Reviewed – Greysha – Aspirin

Rating – 4/5

Aspirin, the latest single by Greysha, sees the Shropshire based singer bring a darkly compelling track that makes you want to listen more than once.

It’s got a mid-nineties trip hop vibe that’s hard not to love, not only in it’s nostalgia but also the fact that it’s well done. Not a hastily thrown together pastiche but a faintly menacing strut through a noir soundscape that inexorably draws you on.

The pop-esque vocals are exquisitely haunting and blend to perfection with the synths that pervade the track. It manages to avoid the self cliche and doesn’t delve too deeply into a vampire movie soundtrack gothic for gothic’s sake. It maintains integrity and honesty.

There’s an attitude of the control and power of the female over the male and the contemptuous ending of “Take an aspirin when I leave” could not be any more of a withering put down if it tried.

The texture and pace are great too, with the background rhythm of the percussive sound effects and the interspersed sections of clocks, slight melody and then rolling in together with the every enthralling vocal.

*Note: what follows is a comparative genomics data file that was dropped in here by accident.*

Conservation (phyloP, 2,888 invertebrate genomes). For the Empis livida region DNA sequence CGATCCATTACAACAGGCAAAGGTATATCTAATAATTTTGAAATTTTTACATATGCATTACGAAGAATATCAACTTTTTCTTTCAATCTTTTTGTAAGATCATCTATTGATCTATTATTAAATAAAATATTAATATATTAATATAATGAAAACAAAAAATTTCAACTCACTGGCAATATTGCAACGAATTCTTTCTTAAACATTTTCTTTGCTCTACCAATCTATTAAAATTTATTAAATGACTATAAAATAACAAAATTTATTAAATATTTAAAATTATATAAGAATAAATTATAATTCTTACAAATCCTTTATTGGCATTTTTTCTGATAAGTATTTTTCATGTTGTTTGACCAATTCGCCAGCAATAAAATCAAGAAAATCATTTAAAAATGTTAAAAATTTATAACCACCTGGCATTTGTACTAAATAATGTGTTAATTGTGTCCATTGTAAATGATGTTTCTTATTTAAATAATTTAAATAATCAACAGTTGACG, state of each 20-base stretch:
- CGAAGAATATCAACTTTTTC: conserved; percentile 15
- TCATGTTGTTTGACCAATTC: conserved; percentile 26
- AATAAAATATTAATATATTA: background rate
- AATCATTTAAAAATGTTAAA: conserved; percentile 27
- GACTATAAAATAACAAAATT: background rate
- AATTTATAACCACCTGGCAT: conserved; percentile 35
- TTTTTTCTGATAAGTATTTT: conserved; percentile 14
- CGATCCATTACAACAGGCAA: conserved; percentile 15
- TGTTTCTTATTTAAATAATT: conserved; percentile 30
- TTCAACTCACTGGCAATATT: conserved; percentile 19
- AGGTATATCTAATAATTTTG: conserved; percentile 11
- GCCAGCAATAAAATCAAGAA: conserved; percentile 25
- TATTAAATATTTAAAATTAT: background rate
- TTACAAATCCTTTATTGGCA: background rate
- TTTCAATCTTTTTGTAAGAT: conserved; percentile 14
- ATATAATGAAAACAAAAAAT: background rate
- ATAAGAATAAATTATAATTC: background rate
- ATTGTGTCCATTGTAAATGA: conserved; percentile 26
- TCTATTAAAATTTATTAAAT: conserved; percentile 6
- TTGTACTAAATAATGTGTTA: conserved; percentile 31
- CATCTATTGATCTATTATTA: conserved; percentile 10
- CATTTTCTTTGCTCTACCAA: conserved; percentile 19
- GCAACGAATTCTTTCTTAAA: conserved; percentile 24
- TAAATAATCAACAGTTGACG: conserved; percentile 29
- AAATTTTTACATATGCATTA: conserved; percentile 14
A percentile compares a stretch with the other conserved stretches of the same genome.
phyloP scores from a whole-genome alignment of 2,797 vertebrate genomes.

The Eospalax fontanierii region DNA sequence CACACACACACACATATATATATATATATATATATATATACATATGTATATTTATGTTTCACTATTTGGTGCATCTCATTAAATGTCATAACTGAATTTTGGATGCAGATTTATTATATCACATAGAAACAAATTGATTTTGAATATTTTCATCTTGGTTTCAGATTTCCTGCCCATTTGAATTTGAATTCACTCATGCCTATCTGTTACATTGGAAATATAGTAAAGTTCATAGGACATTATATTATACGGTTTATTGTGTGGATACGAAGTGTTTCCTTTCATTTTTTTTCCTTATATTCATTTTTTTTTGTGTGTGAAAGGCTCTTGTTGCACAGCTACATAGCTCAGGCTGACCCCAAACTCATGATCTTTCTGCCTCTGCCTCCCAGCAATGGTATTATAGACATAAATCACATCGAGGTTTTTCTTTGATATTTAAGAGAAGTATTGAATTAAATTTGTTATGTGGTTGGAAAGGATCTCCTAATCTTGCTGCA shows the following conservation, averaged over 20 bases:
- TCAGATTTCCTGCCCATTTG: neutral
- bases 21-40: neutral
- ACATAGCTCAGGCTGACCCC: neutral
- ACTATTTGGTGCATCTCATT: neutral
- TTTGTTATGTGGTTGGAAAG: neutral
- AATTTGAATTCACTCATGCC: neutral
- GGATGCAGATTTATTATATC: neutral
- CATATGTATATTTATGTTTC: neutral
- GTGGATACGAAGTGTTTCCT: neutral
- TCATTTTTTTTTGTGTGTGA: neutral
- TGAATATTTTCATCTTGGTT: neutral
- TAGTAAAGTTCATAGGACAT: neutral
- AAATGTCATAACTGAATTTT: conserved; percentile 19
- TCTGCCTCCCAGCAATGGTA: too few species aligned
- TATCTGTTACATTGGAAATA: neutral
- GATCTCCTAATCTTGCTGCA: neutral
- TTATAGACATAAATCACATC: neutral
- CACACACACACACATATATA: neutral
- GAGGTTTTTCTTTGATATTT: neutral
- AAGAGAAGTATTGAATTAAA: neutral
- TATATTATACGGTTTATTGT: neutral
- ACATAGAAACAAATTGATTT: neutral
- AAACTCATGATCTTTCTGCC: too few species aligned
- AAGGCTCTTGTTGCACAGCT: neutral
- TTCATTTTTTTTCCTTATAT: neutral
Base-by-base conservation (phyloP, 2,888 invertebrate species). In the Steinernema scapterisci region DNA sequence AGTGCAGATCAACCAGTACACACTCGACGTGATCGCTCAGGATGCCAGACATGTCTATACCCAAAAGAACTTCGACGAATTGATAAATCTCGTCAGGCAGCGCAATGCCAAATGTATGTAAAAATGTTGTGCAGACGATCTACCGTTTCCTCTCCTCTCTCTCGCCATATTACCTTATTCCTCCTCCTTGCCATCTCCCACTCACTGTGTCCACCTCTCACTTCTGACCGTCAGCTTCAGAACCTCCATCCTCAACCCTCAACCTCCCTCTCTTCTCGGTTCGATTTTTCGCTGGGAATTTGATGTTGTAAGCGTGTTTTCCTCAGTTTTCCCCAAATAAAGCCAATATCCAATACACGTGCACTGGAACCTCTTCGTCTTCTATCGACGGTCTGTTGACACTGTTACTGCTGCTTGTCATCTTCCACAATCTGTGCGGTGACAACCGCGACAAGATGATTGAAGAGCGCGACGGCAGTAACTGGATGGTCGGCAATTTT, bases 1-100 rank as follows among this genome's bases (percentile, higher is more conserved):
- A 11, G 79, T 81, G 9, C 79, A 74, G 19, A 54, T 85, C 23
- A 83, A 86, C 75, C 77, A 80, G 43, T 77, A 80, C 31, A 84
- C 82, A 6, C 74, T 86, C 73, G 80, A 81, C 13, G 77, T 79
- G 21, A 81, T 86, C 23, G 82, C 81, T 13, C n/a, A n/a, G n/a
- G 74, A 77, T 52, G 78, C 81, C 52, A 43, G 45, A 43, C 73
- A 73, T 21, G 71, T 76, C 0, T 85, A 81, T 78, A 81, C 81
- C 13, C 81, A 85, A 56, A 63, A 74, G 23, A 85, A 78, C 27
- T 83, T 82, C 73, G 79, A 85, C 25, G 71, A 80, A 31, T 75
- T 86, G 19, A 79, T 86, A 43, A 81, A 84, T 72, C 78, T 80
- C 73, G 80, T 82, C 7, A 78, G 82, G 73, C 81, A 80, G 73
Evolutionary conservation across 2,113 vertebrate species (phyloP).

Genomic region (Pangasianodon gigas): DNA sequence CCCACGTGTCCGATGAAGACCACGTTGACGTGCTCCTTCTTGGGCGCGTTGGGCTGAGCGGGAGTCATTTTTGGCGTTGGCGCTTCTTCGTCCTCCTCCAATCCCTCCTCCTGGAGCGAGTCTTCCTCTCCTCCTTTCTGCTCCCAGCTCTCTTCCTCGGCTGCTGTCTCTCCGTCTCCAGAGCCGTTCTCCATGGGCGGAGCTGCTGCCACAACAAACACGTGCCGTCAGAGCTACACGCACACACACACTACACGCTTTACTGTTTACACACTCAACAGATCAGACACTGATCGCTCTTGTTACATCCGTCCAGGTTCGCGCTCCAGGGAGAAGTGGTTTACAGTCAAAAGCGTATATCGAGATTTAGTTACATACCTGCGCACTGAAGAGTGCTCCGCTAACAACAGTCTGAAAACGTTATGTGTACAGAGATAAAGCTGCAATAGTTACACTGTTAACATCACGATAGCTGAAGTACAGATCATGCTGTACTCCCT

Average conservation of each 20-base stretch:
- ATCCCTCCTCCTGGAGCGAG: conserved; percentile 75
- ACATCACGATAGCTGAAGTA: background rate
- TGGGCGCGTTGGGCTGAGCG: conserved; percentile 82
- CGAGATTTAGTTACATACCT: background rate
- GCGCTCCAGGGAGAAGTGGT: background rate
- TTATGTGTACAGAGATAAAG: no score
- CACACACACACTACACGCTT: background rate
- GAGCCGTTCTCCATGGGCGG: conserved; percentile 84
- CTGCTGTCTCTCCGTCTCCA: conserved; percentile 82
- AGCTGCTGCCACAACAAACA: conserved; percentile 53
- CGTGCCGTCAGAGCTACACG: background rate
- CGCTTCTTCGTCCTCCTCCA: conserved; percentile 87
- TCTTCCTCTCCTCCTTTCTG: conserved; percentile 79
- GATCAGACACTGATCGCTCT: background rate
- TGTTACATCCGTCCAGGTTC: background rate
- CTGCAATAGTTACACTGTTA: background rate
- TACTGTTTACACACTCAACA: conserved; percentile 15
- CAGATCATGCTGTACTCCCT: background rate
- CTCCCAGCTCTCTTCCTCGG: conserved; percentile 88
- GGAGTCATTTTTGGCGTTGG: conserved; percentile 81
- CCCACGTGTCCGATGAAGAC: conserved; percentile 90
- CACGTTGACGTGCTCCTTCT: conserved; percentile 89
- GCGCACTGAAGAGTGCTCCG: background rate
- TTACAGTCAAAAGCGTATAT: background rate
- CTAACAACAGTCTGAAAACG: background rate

‘I wrote Aspirin about the expectations of what lovers/people think I am or want me to be: pretty, submissive, theirs and theirs only. This song is about not being owned by anyone, exploring the fact that when people act like they can behave how they want and expect me to be there waiting, I won’t be. ‘Aspirin’ is a gospel of reclaiming my power. I want my  listeners to feel empowered, and reach out to that inner dark beauty when they listen to Aspirin.’ 

For a second single this is more than promising. Keep an eye on this one.

Review by Jim Clinch

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